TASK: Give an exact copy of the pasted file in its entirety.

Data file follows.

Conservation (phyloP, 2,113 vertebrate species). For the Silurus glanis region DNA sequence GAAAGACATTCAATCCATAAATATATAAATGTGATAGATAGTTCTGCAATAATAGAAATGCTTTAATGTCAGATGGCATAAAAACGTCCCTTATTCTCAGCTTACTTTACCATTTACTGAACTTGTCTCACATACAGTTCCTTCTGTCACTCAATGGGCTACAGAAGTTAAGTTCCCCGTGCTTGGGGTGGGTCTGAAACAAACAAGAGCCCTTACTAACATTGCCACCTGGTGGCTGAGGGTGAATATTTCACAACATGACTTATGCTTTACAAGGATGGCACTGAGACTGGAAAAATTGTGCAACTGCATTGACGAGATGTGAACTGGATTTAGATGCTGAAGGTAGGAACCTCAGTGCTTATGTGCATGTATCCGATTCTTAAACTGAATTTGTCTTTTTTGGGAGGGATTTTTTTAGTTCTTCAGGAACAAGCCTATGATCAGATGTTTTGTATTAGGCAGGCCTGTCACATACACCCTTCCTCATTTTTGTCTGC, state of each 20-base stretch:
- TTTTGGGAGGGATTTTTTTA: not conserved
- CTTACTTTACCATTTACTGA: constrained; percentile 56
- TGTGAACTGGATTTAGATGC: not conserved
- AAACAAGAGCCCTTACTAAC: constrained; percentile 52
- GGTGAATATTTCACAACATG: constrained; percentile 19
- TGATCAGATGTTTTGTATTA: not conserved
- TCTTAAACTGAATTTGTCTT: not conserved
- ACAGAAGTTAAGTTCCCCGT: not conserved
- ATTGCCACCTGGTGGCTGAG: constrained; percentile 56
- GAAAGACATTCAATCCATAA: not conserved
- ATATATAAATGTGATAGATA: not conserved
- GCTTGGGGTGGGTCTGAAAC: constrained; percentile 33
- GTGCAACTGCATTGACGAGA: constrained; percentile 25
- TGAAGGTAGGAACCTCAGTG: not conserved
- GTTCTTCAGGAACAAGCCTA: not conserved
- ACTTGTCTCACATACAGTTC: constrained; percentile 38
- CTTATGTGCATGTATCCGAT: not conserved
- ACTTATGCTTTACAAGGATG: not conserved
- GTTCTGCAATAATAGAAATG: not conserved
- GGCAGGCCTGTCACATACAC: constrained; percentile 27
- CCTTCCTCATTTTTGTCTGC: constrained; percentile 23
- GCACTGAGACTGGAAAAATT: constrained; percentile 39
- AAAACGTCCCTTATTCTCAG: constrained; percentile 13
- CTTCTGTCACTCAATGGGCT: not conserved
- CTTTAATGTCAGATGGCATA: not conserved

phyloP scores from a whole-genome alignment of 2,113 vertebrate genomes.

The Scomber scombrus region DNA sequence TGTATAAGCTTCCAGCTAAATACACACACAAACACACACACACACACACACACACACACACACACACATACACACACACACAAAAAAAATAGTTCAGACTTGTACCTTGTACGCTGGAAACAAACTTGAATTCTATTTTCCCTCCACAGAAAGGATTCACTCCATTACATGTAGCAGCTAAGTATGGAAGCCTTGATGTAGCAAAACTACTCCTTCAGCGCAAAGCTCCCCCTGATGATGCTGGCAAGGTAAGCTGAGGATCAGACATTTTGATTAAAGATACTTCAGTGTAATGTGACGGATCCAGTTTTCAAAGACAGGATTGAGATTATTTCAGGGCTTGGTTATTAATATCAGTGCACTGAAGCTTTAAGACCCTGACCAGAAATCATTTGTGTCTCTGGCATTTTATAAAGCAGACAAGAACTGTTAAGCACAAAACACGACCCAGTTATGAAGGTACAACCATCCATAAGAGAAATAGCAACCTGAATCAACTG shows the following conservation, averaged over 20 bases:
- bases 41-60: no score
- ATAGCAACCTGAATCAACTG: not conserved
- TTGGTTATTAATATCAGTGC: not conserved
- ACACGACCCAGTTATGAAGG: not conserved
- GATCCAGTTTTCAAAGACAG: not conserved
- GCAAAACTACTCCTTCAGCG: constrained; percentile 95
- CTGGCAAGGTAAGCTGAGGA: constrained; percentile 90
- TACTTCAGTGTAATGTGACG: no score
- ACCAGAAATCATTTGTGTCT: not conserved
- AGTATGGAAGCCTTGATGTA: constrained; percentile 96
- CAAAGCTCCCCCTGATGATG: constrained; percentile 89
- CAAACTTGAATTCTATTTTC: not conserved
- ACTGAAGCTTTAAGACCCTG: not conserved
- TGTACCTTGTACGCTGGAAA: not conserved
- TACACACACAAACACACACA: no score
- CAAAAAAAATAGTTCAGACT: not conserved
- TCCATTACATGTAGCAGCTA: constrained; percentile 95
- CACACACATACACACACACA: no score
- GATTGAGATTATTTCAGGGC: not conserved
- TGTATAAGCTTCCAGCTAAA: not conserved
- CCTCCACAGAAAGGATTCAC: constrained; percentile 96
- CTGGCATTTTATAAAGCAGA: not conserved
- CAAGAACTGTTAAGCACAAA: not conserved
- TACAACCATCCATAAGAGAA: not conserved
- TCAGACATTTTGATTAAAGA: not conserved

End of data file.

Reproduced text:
Conservation (phyloP, 2,113 vertebrate species). For the Silurus glanis region DNA sequence GAAAGACATTCAATCCATAAATATATAAATGTGATAGATAGTTCTGCAATAATAGAAATGCTTTAATGTCAGATGGCATAAAAACGTCCCTTATTCTCAGCTTACTTTACCATTTACTGAACTTGTCTCACATACAGTTCCTTCTGTCACTCAATGGGCTACAGAAGTTAAGTTCCCCGTGCTTGGGGTGGGTCTGAAACAAACAAGAGCCCTTACTAACATTGCCACCTGGTGGCTGAGGGTGAATATTTCACAACATGACTTATGCTTTACAAGGATGGCACTGAGACTGGAAAAATTGTGCAACTGCATTGACGAGATGTGAACTGGATTTAGATGCTGAAGGTAGGAACCTCAGTGCTTATGTGCATGTATCCGATTCTTAAACTGAATTTGTCTTTTTTGGGAGGGATTTTTTTAGTTCTTCAGGAACAAGCCTATGATCAGATGTTTTGTATTAGGCAGGCCTGTCACATACACCCTTCCTCATTTTTGTCTGC, state of each 20-base stretch:
- TTTTGGGAGGGATTTTTTTA: not conserved
- CTTACTTTACCATTTACTGA: constrained; percentile 56
- TGTGAACTGGATTTAGATGC: not conserved
- AAACAAGAGCCCTTACTAAC: constrained; percentile 52
- GGTGAATATTTCACAACATG: constrained; percentile 19
- TGATCAGATGTTTTGTATTA: not conserved
- TCTTAAACTGAATTTGTCTT: not conserved
- ACAGAAGTTAAGTTCCCCGT: not conserved
- ATTGCCACCTGGTGGCTGAG: constrained; percentile 56
- GAAAGACATTCAATCCATAA: not conserved
- ATATATAAATGTGATAGATA: not conserved
- GCTTGGGGTGGGTCTGAAAC: constrained; percentile 33
- GTGCAACTGCATTGACGAGA: constrained; percentile 25
- TGAAGGTAGGAACCTCAGTG: not conserved
- GTTCTTCAGGAACAAGCCTA: not conserved
- ACTTGTCTCACATACAGTTC: constrained; percentile 38
- CTTATGTGCATGTATCCGAT: not conserved
- ACTTATGCTTTACAAGGATG: not conserved
- GTTCTGCAATAATAGAAATG: not conserved
- GGCAGGCCTGTCACATACAC: constrained; percentile 27
- CCTTCCTCATTTTTGTCTGC: constrained; percentile 23
- GCACTGAGACTGGAAAAATT: constrained; percentile 39
- AAAACGTCCCTTATTCTCAG: constrained; percentile 13
- CTTCTGTCACTCAATGGGCT: not conserved
- CTTTAATGTCAGATGGCATA: not conserved

phyloP scores from a whole-genome alignment of 2,113 vertebrate genomes.

The Scomber scombrus region DNA sequence TGTATAAGCTTCCAGCTAAATACACACACAAACACACACACACACACACACACACACACACACACACATACACACACACACAAAAAAAATAGTTCAGACTTGTACCTTGTACGCTGGAAACAAACTTGAATTCTATTTTCCCTCCACAGAAAGGATTCACTCCATTACATGTAGCAGCTAAGTATGGAAGCCTTGATGTAGCAAAACTACTCCTTCAGCGCAAAGCTCCCCCTGATGATGCTGGCAAGGTAAGCTGAGGATCAGACATTTTGATTAAAGATACTTCAGTGTAATGTGACGGATCCAGTTTTCAAAGACAGGATTGAGATTATTTCAGGGCTTGGTTATTAATATCAGTGCACTGAAGCTTTAAGACCCTGACCAGAAATCATTTGTGTCTCTGGCATTTTATAAAGCAGACAAGAACTGTTAAGCACAAAACACGACCCAGTTATGAAGGTACAACCATCCATAAGAGAAATAGCAACCTGAATCAACTG shows the following conservation, averaged over 20 bases:
- bases 41-60: no score
- ATAGCAACCTGAATCAACTG: not conserved
- TTGGTTATTAATATCAGTGC: not conserved
- ACACGACCCAGTTATGAAGG: not conserved
- GATCCAGTTTTCAAAGACAG: not conserved
- GCAAAACTACTCCTTCAGCG: constrained; percentile 95
- CTGGCAAGGTAAGCTGAGGA: constrained; percentile 90
- TACTTCAGTGTAATGTGACG: no score
- ACCAGAAATCATTTGTGTCT: not conserved
- AGTATGGAAGCCTTGATGTA: constrained; percentile 96
- CAAAGCTCCCCCTGATGATG: constrained; percentile 89
- CAAACTTGAATTCTATTTTC: not conserved
- ACTGAAGCTTTAAGACCCTG: not conserved
- TGTACCTTGTACGCTGGAAA: not conserved
- TACACACACAAACACACACA: no score
- CAAAAAAAATAGTTCAGACT: not conserved
- TCCATTACATGTAGCAGCTA: constrained; percentile 95
- CACACACATACACACACACA: no score
- GATTGAGATTATTTCAGGGC: not conserved
- TGTATAAGCTTCCAGCTAAA: not conserved
- CCTCCACAGAAAGGATTCAC: constrained; percentile 96
- CTGGCATTTTATAAAGCAGA: not conserved
- CAAGAACTGTTAAGCACAAA: not conserved
- TACAACCATCCATAAGAGAA: not conserved
- TCAGACATTTTGATTAAAGA: not conserved